You can imagine my shock to learn that I'm not, in fact, a 'visual person'.
We have many senses - hearing, taste, smell, touch. Apparently, you can determine a person's predominant senses simply by the language they use. Just ask someone to describe their favorite holiday, and if you listen closely you'll begin to notice if they speak about it in terms of what they saw, what they heard, what they tasted, and so on. Key words relating to each of the senses will crop up every time.
Someone tried this exercise with me, and while I described the smell, and feel and sound of a village in the south of France, I used a surprisingly few number of visual cues. I know from photographs that the sky was blue, and the tree blossoms were pale pink and there were bright yellow dandelions everywhere, and an incredible natural waterfall in the middle of the town. But that's not what I talked about. I talked about birdsong, and the taste of the fresh goat's milk and the feel of the spring sunshine on my skin.
But how can an art major 'flunk' at being a visual person?!
Thinking back, I can see now that I never was able to draw anything straight out of my head. I always needed a model. It's the internal visual sense that I lack. And my continued attraction to external visual things is likely a way of compensating for my lack of 'inner eye'.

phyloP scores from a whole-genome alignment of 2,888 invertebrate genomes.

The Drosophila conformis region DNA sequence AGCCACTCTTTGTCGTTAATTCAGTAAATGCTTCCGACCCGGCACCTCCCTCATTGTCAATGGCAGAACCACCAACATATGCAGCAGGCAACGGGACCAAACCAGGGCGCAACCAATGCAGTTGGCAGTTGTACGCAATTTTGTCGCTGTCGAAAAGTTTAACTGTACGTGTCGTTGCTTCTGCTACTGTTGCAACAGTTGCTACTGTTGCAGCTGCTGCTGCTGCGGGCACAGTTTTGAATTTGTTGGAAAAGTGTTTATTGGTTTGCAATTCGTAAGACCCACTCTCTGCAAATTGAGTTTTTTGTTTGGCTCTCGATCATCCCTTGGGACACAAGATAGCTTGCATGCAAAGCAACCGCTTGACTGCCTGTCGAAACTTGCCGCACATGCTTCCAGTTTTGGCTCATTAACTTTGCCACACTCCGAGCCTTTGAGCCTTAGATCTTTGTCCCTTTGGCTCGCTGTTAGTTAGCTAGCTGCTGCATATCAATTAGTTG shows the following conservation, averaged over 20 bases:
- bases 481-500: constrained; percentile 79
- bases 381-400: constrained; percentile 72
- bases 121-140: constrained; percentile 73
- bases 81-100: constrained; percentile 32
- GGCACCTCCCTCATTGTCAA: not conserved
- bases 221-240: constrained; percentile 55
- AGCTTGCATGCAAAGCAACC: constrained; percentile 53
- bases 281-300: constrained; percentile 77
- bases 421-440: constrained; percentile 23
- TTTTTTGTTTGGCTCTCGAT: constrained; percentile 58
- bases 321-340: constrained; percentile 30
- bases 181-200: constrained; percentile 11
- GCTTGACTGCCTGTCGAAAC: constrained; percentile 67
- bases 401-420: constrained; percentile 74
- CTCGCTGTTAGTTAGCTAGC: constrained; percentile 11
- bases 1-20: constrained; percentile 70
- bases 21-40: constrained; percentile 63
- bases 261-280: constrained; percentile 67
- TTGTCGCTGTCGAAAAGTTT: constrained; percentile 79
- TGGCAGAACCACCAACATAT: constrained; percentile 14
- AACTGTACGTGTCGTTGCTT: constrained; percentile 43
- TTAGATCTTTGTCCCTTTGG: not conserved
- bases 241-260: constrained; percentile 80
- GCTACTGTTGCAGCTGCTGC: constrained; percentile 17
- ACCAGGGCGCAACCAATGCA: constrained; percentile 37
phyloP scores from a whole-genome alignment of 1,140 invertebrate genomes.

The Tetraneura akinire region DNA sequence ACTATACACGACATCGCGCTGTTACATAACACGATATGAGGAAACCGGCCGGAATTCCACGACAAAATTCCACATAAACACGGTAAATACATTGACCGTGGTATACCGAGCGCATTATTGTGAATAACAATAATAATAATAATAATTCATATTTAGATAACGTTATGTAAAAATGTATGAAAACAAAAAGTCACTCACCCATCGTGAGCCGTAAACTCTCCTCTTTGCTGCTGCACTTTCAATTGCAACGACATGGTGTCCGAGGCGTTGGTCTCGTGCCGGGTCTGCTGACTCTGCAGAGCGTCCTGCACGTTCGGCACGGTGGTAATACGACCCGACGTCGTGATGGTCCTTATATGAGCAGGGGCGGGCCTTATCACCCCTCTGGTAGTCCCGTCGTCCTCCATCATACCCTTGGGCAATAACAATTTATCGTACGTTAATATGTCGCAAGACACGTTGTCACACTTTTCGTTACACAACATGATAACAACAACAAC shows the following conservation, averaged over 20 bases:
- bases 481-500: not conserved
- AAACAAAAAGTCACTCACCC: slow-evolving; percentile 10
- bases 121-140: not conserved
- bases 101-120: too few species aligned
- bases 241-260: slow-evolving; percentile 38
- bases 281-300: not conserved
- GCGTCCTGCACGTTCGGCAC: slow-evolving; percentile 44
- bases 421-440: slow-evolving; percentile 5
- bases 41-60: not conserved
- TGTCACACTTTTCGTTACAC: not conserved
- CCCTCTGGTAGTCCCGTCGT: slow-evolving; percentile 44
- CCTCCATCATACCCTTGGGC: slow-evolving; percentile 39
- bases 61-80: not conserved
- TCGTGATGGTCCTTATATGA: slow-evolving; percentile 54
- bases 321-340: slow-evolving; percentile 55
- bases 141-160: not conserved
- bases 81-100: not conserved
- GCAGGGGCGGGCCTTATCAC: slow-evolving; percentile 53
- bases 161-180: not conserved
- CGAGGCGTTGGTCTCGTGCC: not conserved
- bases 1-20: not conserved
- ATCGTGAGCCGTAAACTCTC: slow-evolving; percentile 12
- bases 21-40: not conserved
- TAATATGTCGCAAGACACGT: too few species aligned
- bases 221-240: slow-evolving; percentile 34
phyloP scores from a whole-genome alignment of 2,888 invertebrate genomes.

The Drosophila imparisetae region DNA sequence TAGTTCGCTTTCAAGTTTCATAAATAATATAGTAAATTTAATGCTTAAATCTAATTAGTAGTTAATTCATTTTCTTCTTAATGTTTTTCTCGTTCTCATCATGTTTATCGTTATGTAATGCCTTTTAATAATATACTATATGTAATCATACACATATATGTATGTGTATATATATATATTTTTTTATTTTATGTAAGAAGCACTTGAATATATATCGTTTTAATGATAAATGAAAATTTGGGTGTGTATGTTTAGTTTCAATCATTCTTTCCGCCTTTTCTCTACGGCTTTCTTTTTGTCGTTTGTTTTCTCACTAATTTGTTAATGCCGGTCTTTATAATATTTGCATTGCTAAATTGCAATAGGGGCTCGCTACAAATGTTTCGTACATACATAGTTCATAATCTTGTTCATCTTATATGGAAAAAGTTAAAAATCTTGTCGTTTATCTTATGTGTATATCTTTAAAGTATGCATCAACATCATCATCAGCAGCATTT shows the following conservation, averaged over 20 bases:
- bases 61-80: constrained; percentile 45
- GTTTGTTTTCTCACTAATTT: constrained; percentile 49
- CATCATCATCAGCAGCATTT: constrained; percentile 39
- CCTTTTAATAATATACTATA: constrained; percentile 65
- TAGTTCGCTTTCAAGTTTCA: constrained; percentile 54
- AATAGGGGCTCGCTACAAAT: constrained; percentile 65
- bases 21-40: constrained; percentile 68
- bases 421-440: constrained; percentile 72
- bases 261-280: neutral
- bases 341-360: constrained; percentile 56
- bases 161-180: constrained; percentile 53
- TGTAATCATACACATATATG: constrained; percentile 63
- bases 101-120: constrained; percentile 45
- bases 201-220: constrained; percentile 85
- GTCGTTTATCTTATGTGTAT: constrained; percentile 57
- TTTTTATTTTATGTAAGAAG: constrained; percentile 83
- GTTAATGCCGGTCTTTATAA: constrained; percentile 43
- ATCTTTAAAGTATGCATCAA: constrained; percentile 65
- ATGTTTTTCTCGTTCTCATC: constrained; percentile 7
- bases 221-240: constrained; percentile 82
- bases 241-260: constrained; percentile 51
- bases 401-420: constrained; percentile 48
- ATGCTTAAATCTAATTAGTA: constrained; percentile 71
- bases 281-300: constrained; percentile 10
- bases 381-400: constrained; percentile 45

So what does this have to do with writing?
The writer is the eyes of the reader. The writer looks around that internal landscape and paints the reader a picture. That descriptive function is vital for building a sense of place, mood and context. So what happens if you're not all that hot on the visual stuff? How is your reader going to 'see' if you can't? Is all lost? Do I just quit now and go back to my scrapbooks?
Just because you're a non-visual writer, doesn't mean you'll be bad at description. Quite possibly the opposite, in fact.
Think of all the other senses you can activate in your writing! Instead of just relying on visual cues, you're giving your reader the tastes, smells, and sounds. When you do focus on what things look like, you will likely need to take your time and really force yourself to look around internally. All this makes the work richer and builds a deeper sense of setting and place
Like anything else, you can work on strengthening your visual sense. Visit locations and take photos and notes. What do you actually see if you look closely? Not what you think you see, but what is truly there.
Guess what? Not all readers are visual readers. Maybe they like to smell, taste, and touch their stories too! And if you're non-visual as a writer, your tendency to overcompensate and try harder to fill your descriptions with visual cues will thrill those less-visual readers too.
I should know. I'm one of them.
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